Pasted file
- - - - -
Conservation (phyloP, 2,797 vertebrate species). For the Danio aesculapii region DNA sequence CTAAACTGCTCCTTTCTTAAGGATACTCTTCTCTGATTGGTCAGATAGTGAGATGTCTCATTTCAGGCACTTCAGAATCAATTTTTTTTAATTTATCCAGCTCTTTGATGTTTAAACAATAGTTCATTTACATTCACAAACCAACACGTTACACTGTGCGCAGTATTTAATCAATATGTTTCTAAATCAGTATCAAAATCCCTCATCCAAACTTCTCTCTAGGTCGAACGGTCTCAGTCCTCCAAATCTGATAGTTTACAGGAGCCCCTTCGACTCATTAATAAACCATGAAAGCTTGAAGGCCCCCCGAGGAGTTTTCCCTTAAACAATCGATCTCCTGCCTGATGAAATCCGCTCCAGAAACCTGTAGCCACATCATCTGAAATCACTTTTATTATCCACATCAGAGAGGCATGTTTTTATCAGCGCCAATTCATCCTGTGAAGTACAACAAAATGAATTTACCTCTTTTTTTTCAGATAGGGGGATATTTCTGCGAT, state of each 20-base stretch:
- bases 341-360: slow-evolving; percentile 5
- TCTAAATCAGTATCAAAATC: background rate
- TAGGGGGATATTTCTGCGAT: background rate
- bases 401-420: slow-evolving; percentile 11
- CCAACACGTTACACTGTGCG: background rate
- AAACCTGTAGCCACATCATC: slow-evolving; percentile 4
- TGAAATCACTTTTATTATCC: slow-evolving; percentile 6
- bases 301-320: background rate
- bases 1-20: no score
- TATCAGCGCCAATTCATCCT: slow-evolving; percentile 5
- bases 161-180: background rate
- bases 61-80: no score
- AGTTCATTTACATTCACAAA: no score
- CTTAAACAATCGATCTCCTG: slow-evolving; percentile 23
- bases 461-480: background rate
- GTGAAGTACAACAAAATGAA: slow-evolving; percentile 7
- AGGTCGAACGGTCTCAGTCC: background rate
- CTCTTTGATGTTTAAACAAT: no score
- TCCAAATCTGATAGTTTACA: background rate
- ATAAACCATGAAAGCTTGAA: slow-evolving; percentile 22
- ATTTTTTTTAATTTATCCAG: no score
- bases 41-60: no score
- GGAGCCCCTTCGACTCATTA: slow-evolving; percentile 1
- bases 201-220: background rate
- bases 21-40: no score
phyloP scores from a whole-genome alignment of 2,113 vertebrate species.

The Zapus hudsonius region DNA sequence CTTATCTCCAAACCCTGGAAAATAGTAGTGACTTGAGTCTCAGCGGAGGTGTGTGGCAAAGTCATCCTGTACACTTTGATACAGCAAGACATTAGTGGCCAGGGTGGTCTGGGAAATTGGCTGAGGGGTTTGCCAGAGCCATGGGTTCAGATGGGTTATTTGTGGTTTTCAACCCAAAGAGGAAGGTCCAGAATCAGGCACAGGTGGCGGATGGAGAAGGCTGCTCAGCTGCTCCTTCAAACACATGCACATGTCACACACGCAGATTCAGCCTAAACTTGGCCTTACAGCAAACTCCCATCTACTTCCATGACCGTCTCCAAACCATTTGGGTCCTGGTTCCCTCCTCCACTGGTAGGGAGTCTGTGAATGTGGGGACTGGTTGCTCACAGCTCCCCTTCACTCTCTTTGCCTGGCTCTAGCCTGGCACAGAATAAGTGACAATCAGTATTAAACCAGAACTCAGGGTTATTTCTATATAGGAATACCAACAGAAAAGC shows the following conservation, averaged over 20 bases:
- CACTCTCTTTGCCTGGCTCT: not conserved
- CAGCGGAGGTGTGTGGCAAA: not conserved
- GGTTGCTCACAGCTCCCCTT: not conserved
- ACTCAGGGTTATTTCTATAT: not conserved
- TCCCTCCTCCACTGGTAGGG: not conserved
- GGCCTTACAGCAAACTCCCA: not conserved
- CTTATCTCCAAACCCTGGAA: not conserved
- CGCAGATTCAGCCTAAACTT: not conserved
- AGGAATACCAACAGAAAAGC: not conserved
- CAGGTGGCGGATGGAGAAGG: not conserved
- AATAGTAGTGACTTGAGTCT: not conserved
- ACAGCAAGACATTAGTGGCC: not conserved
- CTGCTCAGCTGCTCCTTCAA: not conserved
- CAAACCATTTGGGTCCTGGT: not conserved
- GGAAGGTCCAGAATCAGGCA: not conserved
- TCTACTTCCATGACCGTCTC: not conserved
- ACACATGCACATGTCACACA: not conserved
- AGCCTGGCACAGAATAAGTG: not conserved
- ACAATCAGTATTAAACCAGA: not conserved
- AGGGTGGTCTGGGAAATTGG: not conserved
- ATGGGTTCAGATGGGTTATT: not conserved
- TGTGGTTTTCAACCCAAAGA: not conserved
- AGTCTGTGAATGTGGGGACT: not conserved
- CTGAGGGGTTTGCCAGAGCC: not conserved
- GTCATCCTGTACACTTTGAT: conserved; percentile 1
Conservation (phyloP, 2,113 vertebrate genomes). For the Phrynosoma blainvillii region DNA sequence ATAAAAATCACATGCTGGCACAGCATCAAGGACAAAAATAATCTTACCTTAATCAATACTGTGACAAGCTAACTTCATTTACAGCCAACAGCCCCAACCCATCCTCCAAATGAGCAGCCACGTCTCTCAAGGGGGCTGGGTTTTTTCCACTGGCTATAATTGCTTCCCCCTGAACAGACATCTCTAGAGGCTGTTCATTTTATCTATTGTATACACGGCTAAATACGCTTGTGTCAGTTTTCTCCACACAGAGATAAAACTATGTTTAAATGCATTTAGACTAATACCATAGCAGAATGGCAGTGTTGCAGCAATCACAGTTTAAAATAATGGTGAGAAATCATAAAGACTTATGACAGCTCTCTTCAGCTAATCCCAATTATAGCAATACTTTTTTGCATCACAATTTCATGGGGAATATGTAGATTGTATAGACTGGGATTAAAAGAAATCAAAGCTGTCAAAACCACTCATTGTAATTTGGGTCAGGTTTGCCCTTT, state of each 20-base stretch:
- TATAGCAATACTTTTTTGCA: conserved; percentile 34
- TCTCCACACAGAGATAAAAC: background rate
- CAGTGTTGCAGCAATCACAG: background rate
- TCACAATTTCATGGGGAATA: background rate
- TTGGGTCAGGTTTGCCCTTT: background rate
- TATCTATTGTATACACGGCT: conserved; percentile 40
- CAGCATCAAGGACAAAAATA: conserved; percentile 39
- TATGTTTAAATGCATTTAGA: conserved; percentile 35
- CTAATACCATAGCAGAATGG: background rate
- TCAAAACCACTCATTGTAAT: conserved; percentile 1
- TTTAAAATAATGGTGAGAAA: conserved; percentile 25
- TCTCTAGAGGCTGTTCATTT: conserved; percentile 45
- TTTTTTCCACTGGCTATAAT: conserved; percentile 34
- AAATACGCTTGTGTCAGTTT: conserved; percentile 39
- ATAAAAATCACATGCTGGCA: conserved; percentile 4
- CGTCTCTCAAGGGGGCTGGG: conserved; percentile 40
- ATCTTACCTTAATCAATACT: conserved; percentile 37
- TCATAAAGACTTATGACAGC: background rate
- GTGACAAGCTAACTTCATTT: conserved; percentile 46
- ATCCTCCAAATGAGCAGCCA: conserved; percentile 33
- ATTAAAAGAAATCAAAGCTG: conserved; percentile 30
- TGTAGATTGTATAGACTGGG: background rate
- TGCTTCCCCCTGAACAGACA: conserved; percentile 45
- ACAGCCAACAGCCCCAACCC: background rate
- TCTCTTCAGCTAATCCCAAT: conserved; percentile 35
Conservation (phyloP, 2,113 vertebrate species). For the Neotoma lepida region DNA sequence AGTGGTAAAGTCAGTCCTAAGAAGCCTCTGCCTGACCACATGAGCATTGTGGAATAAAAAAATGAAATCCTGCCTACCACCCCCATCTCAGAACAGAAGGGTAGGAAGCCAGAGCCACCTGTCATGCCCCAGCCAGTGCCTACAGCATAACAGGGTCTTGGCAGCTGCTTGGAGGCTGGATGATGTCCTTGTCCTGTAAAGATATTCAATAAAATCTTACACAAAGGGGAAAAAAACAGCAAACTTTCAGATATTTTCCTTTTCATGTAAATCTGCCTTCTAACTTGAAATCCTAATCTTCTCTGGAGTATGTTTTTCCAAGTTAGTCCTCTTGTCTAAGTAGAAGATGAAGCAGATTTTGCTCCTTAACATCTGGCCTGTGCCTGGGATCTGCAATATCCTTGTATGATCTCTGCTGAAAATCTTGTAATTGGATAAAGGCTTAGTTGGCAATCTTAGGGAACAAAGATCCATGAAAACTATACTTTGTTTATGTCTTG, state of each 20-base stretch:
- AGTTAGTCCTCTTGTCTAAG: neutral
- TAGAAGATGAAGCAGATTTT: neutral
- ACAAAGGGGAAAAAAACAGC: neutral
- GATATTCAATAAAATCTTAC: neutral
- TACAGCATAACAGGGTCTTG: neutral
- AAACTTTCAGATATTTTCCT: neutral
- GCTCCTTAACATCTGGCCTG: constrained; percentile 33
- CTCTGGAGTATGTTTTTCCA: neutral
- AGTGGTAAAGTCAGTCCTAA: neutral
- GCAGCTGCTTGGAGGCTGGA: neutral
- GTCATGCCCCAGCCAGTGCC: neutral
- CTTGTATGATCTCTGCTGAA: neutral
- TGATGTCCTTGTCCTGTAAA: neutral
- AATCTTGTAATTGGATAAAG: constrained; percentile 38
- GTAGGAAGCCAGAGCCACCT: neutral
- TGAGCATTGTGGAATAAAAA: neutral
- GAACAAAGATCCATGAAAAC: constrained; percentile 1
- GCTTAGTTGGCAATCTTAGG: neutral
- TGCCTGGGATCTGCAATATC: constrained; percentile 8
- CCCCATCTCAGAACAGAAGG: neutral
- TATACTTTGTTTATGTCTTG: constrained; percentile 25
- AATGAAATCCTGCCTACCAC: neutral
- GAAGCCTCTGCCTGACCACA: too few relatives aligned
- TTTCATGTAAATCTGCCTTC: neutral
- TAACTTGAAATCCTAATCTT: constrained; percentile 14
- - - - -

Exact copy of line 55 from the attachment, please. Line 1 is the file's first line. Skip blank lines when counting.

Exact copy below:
- TATAGCAATACTTTTTTGCA: conserved; percentile 34